I am having trouble understanding the hype surrounding the Arnold Render

I would like to just post this here just in case I am missing something. I have had a chance to play with this particular render engine before and recently, with some excitement, I was able to sit in front of a computer containing an updated version running Maya 2014.

After which, I began to wonder about a few things… :confused:

I made a little red cow and coated it with red car-paint. I set the cow atop a plane and through in an HDRI background. I made the scene identical in both software packages, which included fidgeting with Maya’s color space and Arnold’s Gamma. After I was satisfied that both renders looked the same in both color and lighting (to the naked eye) I began rendering the scene.

First off, Arnold and Cycle’s photo realism seems identical. I even played with the skinshader in Arnold which everyone seems to love, and compared it to the Cycles “simple skin shader” that I recently got off of Cgookie. Again they looked about the same. Practically, if not completely… identical. Hair was a bit trickier because I seem to know how to do it in Blender better then in Maya. But with the new hair node it seems that cycles can do hair as good as Vray or anything else that is not Hair Farm.

But what really got me was the render times. Cycles was faster then Arnold while running on CPU, and by no small margin either. On GPU it was much faster then Arnold. This surprised me a great deal because you only ever hear about people talking of fast and amazing Arnold is. Well, it might be when compared to a software like Maxwell but compared to cycles this just does not seem to be the case at all.

Note: I was running Arnold in the ranges of 4-5 diff, 4-5 spec and 6 AA at 1920 x 1080 (which I think are very reasonable low to mid range settings) in order to get rid of the noise. I did increase the samples for the sun, but I admit that I do not know how to set the equivalent of multiple importance sampling in Arnold/Maya.

My Observation:

The only benefits that I saw in Arnold is 1. it did not create as many fireflies (but the renders were allot longer) and 2. there was no shading issue like there is inside of blender. But that is more of a Maya thing then an Arnold thing. Or perhaps I should say it is more of a Blender thing because I do not seem to run into shading problems in other packages.

So I am not posting this as a “cycles is so awesome and better then Arnold” thread, I am actually asking if I missed something? Or is it just that people are so fed up with Vray’s complexity that Arnold’s simplicity seems like a godsend to them? Is it perhaps that Arnold is simply fantastic for the type of render that it is (I think its monte carlo unbiased or something?) but when compared to other render engines be it Cycles, octane or whatever… it is still a bit on the slower side?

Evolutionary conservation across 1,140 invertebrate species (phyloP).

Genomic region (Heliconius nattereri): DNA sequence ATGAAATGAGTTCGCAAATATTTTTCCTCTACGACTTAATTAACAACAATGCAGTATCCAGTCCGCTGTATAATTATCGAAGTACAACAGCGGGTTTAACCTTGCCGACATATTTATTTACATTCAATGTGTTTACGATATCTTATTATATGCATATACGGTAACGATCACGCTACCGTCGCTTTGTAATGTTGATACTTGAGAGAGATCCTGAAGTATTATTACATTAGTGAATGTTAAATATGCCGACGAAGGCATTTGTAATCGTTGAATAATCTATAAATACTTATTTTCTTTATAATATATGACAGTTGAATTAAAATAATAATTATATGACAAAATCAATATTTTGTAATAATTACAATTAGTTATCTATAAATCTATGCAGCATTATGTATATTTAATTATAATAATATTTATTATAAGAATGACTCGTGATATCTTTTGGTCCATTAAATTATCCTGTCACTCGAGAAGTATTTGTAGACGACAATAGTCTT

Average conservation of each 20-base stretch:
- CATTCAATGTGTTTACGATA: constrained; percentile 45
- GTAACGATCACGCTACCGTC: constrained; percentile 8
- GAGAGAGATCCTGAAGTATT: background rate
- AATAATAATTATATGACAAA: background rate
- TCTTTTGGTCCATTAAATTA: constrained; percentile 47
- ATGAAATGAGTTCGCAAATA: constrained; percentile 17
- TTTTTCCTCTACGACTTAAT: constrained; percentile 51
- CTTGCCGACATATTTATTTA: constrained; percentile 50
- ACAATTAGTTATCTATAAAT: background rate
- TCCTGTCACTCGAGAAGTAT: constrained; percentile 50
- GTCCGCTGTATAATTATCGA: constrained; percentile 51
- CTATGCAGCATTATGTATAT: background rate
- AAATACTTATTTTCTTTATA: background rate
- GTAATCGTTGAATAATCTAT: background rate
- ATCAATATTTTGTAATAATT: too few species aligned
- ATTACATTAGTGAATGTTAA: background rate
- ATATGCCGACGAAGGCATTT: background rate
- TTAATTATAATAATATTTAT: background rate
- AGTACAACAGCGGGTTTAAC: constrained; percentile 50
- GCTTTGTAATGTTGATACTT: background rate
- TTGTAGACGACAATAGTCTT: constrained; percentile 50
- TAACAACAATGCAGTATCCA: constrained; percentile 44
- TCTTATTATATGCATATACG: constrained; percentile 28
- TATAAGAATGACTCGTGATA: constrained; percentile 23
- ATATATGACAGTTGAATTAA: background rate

I am just not “getting it” apparently. So could someone here educate me? :o

You’re never going to see the benefit of Arnold until you’re using it in production. Start layering materials, instancing objects, using hundreds of lights, using volumes, heavy displacement, motion blur, and depth of field. Then render it all on a 64-thread machine. Then try the exact same scene with Cycles, VRay, or pretty much anything else on the same machine. Then try to take it all into Katana ;).

You’ll very quickly see where Arnold shines. The average hobbyist doesn’t need what Arnold offers. Studios haven’t paid millions of dollars to switch from Renderman to Arnold just because it’s fun.

So basically you have to be working with scenes so big that they would make blender, as well as most ever other rendering package on your basic $2,500 - $3,000 (medium to high end) computer, choke and crash in order to see it’s benefits?

People should probably mention that when they praise Arnold’s awesomeness :spin:

Anyway, thank you for explaining.

Your little red cow is not a good benchmark scene. Load up several billion polys, no instancing, then compare render times. Remember the huge habitable torus in orbit from Elisium? I remember reading somewhere that was a couple trillion polys with instancing, a few billion unique. No idea how much ram the farm had, but the fact they rendered it at all is a miracle.

Well, that was a bit of an exaggeration, but honestly your test case was pretty terrible for showing off what a path tracer like Arnold can do.

As far as the cgcookie skin shader being similar, well… I created it to more or less BE the Arnold skin shader, so that’s nice to hear :wink:

Actually I was referring to the one put together by Kent Trammel in the “Skin Shading with Cycles” tutorial. Your Arnold port was also featured in that video, but that is not the one I was using at the time. That is why I referred to it as “simple” shader, as that is what it was named in that tutorial. Yours is referred to as an “Arnold port” if I am not mistaken.

I have major doubts that my $2,500, 16gb ram Main Gear machine could handle the scene that you described while running Cinema 4d, Blender or Modo. Maya I don’t know, I never tried. But I don’t think that I am exaggerating to much based upon the requirements that you listed. If that type of scene is indeed what would be needed in order to truly see “what Arnold can do”, then unless you are making a production length feature film with over the top special effects shots, then Arnold is just another rendering tool in a person’s potential arsenal.